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Basic UART usage - Apalis Evaluation Board - Apalis TK1

 

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Getting Started with UART

Overview

In this lesson, you will:

  • Learn the basics of using UART on Linux
  • Read and write from UART using the command line
  • Read and write from UART using an application written in C

The information provided in this guide is based in Toradex's knowledge base article UART (Linux).

Materials Required

The Apalis Evaluation Board offers 4 UART interfaces:

Serial-to-USB converter RS232 (DB9 connector) Pin header Notes
UART1 X? X28 (Bottom) X11/X12
UART2 X29 X28 (Top) X11/X12
UART3 - - X11/X12 X30 - IrDA
UART4 - - X38 - Mezzanine

Attention: Never connect a RS-232 output pin to a TTL input. This might lead to permanent damage.

For this tutorial, we will use the UART2 interface. You will need:

  • Jumper wires
  • USB Type-B to Type-A cable

Note: Depending on the module used, the UART interfaces are indexed with numbers (UART1, UART2, etc.) or letters (UARTA, UARTB, etc.). For this tutorial, we'll stick with the nomenclature used by the carrier board, which indexes the UART peripherals using numbers (UART1, UART2, etc.).

Step 1

UART stands for Universal Asynchronous Receiver-Transmitter. These kind of interfaces are used to achieve asynchronous serial communication between devices. The transmission speed and the data format are configurable. There are 4 main pins that may be used on a UART interface:

  • RX, the pin that will receive data from another device
  • TX, the pin that will transmit data to another device
  • RTS, request-to-send
  • CTS, clear-to-send

Note: The RTS and CTS signals are used to achieve hardware flow control. We will not delve into this topic in this tutorial. Therefore, we will only use the RX and TX pins.

Step 2

The following table contains the available UART interfaces along with their designators on the module, the board and Linux device.

Module Base Board Linux device Enabled
UART1 UART1 /dev/ttyS0
UART2 UART2 /dev/ttyTHS1
UART3 UART3 /dev/ttyTHS2
UART4 UART4 /dev/ttyTHS3

Note: Please refer to the FAQ for more information on how to use UARTs that are disabled in the default BSP configuration.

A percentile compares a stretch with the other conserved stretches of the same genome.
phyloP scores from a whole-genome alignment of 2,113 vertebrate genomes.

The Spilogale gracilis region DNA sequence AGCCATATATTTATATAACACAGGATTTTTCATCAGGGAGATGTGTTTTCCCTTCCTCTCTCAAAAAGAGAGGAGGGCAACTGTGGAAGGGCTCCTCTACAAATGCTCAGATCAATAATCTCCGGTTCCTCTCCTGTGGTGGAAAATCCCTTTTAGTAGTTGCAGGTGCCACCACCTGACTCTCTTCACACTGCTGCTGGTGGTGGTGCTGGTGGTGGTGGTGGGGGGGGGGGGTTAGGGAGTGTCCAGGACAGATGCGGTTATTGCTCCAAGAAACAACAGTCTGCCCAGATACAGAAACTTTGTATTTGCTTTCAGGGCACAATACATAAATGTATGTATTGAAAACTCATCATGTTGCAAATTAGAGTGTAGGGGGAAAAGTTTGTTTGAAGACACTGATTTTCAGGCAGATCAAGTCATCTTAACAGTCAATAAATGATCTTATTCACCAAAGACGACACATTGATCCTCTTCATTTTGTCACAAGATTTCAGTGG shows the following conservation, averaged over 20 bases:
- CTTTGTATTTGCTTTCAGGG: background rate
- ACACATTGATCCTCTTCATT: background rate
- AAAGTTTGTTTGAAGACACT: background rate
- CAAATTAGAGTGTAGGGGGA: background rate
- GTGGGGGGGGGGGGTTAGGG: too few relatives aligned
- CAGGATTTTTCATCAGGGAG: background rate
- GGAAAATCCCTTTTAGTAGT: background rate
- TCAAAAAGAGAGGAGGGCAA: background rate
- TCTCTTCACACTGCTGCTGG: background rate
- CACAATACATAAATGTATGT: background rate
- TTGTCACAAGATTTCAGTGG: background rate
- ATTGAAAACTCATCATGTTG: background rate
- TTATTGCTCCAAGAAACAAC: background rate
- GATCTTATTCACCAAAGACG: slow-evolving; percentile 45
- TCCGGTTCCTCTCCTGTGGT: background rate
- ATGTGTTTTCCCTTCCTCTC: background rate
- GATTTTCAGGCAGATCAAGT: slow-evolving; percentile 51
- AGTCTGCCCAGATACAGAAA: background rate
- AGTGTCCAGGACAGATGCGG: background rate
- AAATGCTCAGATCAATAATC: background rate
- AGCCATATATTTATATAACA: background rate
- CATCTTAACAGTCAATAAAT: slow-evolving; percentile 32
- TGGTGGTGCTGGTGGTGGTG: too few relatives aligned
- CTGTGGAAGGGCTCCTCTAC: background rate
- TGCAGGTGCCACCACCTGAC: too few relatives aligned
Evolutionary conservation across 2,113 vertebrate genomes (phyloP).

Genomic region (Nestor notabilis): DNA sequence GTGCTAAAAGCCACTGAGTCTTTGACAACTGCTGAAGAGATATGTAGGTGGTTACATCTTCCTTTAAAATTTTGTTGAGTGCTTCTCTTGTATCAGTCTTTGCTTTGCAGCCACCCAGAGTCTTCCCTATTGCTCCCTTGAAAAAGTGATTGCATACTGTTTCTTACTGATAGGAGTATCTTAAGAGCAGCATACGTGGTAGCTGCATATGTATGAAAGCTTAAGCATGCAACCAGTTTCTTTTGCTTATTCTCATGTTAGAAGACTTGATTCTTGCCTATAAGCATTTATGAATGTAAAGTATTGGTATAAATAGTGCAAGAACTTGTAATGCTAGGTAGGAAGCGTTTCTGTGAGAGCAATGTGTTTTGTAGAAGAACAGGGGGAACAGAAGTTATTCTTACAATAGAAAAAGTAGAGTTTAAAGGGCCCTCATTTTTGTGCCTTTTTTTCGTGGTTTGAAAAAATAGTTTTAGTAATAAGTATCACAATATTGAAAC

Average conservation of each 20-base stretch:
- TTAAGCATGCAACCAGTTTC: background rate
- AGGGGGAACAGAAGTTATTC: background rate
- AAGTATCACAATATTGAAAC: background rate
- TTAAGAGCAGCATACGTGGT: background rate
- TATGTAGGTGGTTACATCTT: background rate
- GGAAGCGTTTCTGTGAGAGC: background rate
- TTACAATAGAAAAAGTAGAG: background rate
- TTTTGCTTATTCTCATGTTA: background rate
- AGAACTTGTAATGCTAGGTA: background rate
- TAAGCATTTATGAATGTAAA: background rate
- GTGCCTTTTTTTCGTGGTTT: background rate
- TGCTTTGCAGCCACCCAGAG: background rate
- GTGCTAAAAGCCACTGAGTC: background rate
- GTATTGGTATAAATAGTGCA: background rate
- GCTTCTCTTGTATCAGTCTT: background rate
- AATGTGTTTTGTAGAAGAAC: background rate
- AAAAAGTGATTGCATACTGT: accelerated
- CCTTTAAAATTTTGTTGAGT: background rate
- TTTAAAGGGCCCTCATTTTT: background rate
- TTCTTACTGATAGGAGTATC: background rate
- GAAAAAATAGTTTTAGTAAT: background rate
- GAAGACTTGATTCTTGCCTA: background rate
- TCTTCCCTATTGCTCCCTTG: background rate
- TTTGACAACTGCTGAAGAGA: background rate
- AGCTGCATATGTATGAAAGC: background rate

Step 3

The correspondence between UART interface signals and SoM/Carrier Board pins is provided in the following table:

Note: The notation CONNECTOR.PIN will be employed in this lesson, e.g. X12.5 means pin 5 on the X12 connector.

UART signals and pins

Step 4

A loopback test will be run from command-line. This will send and receive data from the same serial port to verify if it's working.

Connect your board's UART2 TX pin (X28.U3) to its RX pin (X28.U2).


  • Apalis UART wiring

    Apalis UART wiring

Step 5

From a serial terminal connected to the module, configure the UART 2 baud rate using the stty command. We will use a baud rate of 9600 baud:

stty -F /dev/ttyTHS1 9600 -echo

Use the cat command to listen for incoming data on the serial port:

cat < /dev/ttyTHS1 &

Write to the serial port. The characters sent will be printed back to you in the next line:

echo "Testing UART" > /dev/ttyTHS1
Testing UART

Step 6

An UART loopback test can also be written in C.

Termios, the Unix API for terminal I/O will be employed.

An example will be introduced step-by-step. First of all, include some libraries and initialize variables:

Warning: The source codes provided in this guide are distributed under the 3-clause BSD license terms. See below:

License
Loopback example - Initializing

Step 7

To use the serial port, open the serial device using the standard system call open(), passing the device path and the flags as arguments.

Loopback example - Opening device

Step 8

Using some functions of the termios library, get the serial port attributes and configure the communication parameters and other properties. This example uses the fairly common 9600/8N1 configuration, standing for a baud rate of 9600 baud, 8 data bits, no parity bit and 1 stop bit.

Loopback example - Configuring device

Step 9

Now you can use the standard system calls write() and read() to write to and read from the serial port.

First, flush the receiving buffer to discard old data. Then, store a string into the buffer variable and write it to the serial port.

Loopback example - Reading and writing

Step 10

After writing to the serial port, you can read from it. Since it's a loopback, you will read what you just wrote and save it to the buffer variable. Also, don't forget to use the standard system call close() to close the device when you're done.

Loopback example - Closing device

Step 11

Test the complete code. Create and configure an Eclipse project as described in Module 2.

Build and run the following code:

Loopback test code

Step 12

We can improve upon the code by adding error checks:

Improved loopback test

Step 13

The following example demonstrates communication between two UART ports on your board. It shows how to use more than one serial port at a time.

For this example, we will call UART2 "first_uart" and UART3 "second_uart".

Connect UART2_RXD (X20.10) to UART3_TXD (X3.B38) and UART2_TXD (X20.8) to UART3_RXD (X3.B39).

Build and run the following code:

Example communicating between UARTs on the same board

FAQ

This lesson covers the basics of UART usage on Linux. There are other important topics that were not discussed. This FAQ section provides further information and sources.

How can use another UART interface instead of UART2
Can UART1 be used for general purpose
How can I disable DMA for RX